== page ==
How self-organising or self-referencing teams might operate, including a focus on peer to peer collaboration and how groups might instigate and implement change within the boundaries of their autonomy
How the group can co-ordinate, collaborate and support across individual, team and organisational boundaries. We discuss internal system coherence within organisations and across organisational boundaries. Importantly, we include building community and networks and how co-production might be more effective
We move on to considering what resources are available, including the collective resources of their own experiences, skills and talents. How might some joint decisions be made when goals and expected levels of performance might be different for each organisation? Importantly, we discuss how this might be achieved at the same time as bringing the humanity back into everyone’s work and having some balance to avoid burnout
Of course, every ‘system’ needs some kind of monitoring, but we don’t talk KPIs and targets. We talk about conducting health checks on the system instead – is there congruence between the behaviour of the system and its vision? Is there a joint vision? Should there be? Or should there just be some element of similarity joining everyone together?
We then explore adaptability and how the group might change quickly enough to match changes and differing needs in the environment. We consider whether they could adapt to a sudden and unexpected change in circumstances and as I write this, I expect the group will have found their answer to this during the pandemic
We know there will never be a fully joint vision of the future, but the group do know that they have an element of shared purpose. The trick is in identifying that and using it to their advantage. They aim for some element of shared learning and shared meaning making. Alongside this, we consider how devolved accountability might work and highlight where there are commonalities in their identity and whether they want to create a shared identity as a group
Learning, change and adaptability are key throughout and using the above we move on to exploring actions within each section that can be undertaken to identify where the group are currently strong and where they need to focus more efforts, how they might synthesise their insights and move forward to co-create their future together.
Making the invisible visible
Every day people swim around in a sea of complexity that is evident, yet partially invisible to them. Events are easily seen, but the system structures, behaviours and individual differences driving the events are less obvious. Their impacts are felt but somewhere beneath the surface there is a fuzziness. They feel the waves, and often the tsunami, and yet it can still come as a surprise.
In this session we made the invisible, visible. We exposed that which we take for granted. We exposed it in understandable ways. The water in which people were swimming around in suddenly had some colour. They could see it, which meant that they now have more chance of working successfully with it and to change it, where necessary.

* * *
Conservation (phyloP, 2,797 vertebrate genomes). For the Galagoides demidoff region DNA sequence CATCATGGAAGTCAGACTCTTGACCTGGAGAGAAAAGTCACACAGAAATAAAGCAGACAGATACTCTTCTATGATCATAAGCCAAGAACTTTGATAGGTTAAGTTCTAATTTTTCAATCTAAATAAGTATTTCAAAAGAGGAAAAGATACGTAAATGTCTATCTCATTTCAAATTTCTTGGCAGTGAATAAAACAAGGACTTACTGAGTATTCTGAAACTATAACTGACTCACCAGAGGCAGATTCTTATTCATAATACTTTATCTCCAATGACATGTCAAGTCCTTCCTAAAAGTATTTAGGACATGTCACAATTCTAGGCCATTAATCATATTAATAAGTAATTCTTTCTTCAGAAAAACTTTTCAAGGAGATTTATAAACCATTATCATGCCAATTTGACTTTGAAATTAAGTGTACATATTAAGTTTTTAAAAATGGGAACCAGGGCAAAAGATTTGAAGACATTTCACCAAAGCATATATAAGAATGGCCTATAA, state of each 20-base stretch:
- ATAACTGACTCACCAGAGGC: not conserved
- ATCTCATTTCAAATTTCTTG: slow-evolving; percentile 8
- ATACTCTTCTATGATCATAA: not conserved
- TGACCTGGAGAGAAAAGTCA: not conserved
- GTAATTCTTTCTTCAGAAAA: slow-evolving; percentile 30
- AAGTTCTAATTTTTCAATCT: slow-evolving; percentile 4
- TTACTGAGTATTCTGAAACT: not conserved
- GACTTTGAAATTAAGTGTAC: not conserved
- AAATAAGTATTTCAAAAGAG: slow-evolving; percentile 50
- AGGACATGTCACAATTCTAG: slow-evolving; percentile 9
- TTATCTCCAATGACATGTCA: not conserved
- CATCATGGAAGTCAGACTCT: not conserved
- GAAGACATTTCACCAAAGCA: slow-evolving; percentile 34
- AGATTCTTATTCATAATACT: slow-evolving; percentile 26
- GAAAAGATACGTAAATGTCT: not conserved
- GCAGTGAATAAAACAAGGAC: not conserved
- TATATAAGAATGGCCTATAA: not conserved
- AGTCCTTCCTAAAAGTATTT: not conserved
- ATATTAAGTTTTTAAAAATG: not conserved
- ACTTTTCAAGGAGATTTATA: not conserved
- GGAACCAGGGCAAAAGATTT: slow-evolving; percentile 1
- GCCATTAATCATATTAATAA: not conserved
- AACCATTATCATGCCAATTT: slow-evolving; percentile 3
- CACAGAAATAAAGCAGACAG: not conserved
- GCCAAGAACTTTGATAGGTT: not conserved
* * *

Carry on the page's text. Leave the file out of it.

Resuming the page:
They were surprised by how much the session showed them. My response to that – it was already there. They already knew it. I just helped them to see it and work with it in a constructive way that they could understand. And now? Well now it is their turn to help others see the water they are swimming around in and work with it to start co-creating a different future.
The Systems Thinking Change Wheel and Creating the Conditions for Change – available as on site support or workshops (social distancing guidance permitting)
This narrative us intentionally anonymised to maintain client confidentiality
At the moment we have some incredibly potent conditions that are enabling change to happen. Hard as it seems, some significant good could come out of our current experiences. That is, if we can recognise what the enabling factors are so that we can replicate the positive elements in times that are not so fraught.
When the time is right, I will continue to run my workshops on creating the conditions for change.
The approach I use in my workshops weaves together a number of systems thinking concepts and ideas, such as organisational cybernetics and social and technical aspects of a situation. It helps people consider how they might expand their multitude of responses to the complexity in which they exist in their working environments, enhancing their variety and adaptability to enable them to survive and thrive over time.
My approach considers concepts such as variety and self-regulation and seeks to enhance peoples decision-making capabilities. It helps people to consider how to work creatively within their boundaries of autonomy and control to enable better and more responsive problem solving and widen their range of responses to the complexity in which they are embedded.
It helps people to consider how groups can work together in an adaptable and flexible way, maintaining an appropriate balance of autonomy and spanning beyond the restricting boundaries of their work ‘function’.
It helps people to think beyond the confines of their organisation to consider how they might interact with others to develop social-systems with the ability to communicate, learn and grow, with a focus on enabling and developing relationships, developing channels of interactions and seeking to create the conditions for change.